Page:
According to late February polling conducted by the Pew Research Center for the People and the Press, 53 percent of Americans — a slim majority — now believe “the U.S. will ultimately succeed in achieving its goals” in Iraq. That figure is up from 42 percent in September 2007.
The percentage of those who believe the war in Iraq is going “very well” or “fairly well” is also up, from 30 percent in February 2007 to 48 percent today.
As many voters now believe that the war is going “well” as “not well” — 48 percent each, according to Pew.
Pew also found that 49 percent favor bringing the troops home as soon as possible while 47 percent say the troops should stay in until the situation stabilizes — statistical parity between the two positions.
The big electoral prize, independents are equally divided:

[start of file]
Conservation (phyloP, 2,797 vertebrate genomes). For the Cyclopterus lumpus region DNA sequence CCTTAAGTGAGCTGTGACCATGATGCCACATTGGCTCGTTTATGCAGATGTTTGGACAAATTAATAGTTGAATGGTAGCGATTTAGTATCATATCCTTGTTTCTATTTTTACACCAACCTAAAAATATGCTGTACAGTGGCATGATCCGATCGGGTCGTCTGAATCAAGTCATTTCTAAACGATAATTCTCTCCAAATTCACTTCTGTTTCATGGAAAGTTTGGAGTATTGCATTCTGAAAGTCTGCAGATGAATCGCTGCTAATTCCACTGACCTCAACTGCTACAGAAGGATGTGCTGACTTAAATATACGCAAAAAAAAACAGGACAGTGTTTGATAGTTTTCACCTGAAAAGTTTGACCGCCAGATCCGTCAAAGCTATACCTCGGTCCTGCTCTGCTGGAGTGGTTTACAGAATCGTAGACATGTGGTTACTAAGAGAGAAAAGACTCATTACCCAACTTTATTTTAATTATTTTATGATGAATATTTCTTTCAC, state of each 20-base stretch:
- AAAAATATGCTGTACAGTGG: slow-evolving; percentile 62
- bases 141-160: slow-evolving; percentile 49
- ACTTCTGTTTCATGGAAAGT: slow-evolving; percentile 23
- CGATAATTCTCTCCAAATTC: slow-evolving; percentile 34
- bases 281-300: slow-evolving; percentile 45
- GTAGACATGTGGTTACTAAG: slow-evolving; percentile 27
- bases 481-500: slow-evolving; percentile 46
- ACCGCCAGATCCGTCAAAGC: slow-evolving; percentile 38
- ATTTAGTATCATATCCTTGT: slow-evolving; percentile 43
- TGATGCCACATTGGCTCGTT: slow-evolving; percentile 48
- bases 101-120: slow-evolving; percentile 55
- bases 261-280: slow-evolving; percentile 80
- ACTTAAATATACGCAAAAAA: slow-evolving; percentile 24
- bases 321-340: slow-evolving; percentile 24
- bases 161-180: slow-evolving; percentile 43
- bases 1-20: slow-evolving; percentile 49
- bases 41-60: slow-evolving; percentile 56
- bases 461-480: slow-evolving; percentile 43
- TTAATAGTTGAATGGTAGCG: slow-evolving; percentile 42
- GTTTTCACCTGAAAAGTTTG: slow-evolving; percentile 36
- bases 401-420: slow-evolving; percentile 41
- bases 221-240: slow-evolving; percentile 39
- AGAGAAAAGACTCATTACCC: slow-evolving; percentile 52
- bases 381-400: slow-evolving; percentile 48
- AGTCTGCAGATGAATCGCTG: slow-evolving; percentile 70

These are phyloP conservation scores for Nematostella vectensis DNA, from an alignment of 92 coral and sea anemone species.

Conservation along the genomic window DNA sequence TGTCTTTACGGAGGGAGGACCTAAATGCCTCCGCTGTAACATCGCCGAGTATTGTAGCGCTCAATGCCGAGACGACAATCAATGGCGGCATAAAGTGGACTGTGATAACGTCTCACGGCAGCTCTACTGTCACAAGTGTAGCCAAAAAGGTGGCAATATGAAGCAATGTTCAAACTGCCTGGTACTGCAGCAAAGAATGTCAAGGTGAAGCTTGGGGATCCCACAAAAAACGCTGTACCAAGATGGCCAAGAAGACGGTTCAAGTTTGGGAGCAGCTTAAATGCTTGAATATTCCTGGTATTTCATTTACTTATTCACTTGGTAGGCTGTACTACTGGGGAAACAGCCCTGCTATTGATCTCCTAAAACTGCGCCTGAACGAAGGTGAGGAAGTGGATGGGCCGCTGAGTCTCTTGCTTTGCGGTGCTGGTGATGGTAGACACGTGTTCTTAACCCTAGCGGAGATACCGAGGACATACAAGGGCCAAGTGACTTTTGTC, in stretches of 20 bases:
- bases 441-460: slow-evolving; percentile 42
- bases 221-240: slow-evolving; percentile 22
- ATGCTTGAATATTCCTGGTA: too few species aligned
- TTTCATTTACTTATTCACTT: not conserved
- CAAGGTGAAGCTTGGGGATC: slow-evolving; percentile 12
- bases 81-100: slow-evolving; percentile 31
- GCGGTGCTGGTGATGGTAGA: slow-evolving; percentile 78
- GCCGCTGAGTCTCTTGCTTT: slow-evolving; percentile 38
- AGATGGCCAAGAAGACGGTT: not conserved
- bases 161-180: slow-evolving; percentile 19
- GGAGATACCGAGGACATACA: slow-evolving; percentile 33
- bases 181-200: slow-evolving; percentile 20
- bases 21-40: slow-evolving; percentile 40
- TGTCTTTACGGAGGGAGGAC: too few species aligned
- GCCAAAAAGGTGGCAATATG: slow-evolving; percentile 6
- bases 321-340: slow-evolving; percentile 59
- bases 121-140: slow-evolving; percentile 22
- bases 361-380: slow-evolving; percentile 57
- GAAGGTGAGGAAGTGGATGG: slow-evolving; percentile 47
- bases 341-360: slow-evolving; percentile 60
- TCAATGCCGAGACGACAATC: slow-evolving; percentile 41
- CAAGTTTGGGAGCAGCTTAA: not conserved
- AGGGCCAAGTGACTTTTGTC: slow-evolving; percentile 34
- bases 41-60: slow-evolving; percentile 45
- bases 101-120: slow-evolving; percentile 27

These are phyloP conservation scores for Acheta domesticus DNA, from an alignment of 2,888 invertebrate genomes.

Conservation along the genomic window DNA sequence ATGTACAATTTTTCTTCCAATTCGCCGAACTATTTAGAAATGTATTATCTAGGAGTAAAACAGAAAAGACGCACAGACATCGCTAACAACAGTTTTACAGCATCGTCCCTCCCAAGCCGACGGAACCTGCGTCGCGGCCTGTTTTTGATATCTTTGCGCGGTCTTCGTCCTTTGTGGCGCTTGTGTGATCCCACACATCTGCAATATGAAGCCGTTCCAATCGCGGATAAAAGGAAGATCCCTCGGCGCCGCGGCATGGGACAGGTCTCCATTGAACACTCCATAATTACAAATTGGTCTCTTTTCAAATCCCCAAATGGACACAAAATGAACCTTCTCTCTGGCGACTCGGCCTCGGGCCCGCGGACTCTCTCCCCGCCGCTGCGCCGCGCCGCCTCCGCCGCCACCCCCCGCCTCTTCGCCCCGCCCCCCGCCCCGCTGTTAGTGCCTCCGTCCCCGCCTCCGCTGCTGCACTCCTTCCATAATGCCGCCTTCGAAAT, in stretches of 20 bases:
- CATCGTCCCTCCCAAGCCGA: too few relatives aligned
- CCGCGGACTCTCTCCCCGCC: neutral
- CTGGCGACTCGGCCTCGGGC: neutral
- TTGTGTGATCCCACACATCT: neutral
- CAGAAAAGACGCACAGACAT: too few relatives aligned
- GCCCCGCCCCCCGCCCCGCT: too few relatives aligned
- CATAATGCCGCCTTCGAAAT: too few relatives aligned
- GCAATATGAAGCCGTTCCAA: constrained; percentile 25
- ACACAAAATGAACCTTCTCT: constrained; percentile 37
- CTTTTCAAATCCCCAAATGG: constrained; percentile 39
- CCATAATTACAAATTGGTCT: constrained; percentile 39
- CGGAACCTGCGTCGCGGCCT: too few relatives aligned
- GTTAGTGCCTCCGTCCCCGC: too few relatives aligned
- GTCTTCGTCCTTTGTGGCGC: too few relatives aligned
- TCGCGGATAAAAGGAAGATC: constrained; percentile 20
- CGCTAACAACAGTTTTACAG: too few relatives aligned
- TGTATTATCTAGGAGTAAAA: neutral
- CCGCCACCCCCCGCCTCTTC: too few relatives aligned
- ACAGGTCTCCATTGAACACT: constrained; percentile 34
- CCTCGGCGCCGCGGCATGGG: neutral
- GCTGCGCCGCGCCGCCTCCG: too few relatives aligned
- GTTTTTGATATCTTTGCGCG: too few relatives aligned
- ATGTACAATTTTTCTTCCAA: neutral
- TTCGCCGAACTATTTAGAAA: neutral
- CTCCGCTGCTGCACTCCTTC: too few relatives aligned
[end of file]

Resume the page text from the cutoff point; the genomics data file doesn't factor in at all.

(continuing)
Half of self-identified independents polled now believe the United States should “keep troops in Iraq until the situation has stabilized,”
Iraq is McCain's issue, he has never shied away from bringing it up, even when it was politically perilious. For the Republicans, the prospects of any Iraq debate, which essentially amounts to a draw with the public, is really a victory, relative to the past circumstance. If the Republicans can take Iraq off the table as a point of criticism, that represents a worrying sign for Democrats, who always assumed advantage.
What these numbers tell us, there is a growing perception that America has turned the corner in Iraq, whether that is accurate or not is clearly debatable. However, in terms of perception, I doubt anybody would have predicted this change in opinion, and it clearly works against the Democrats.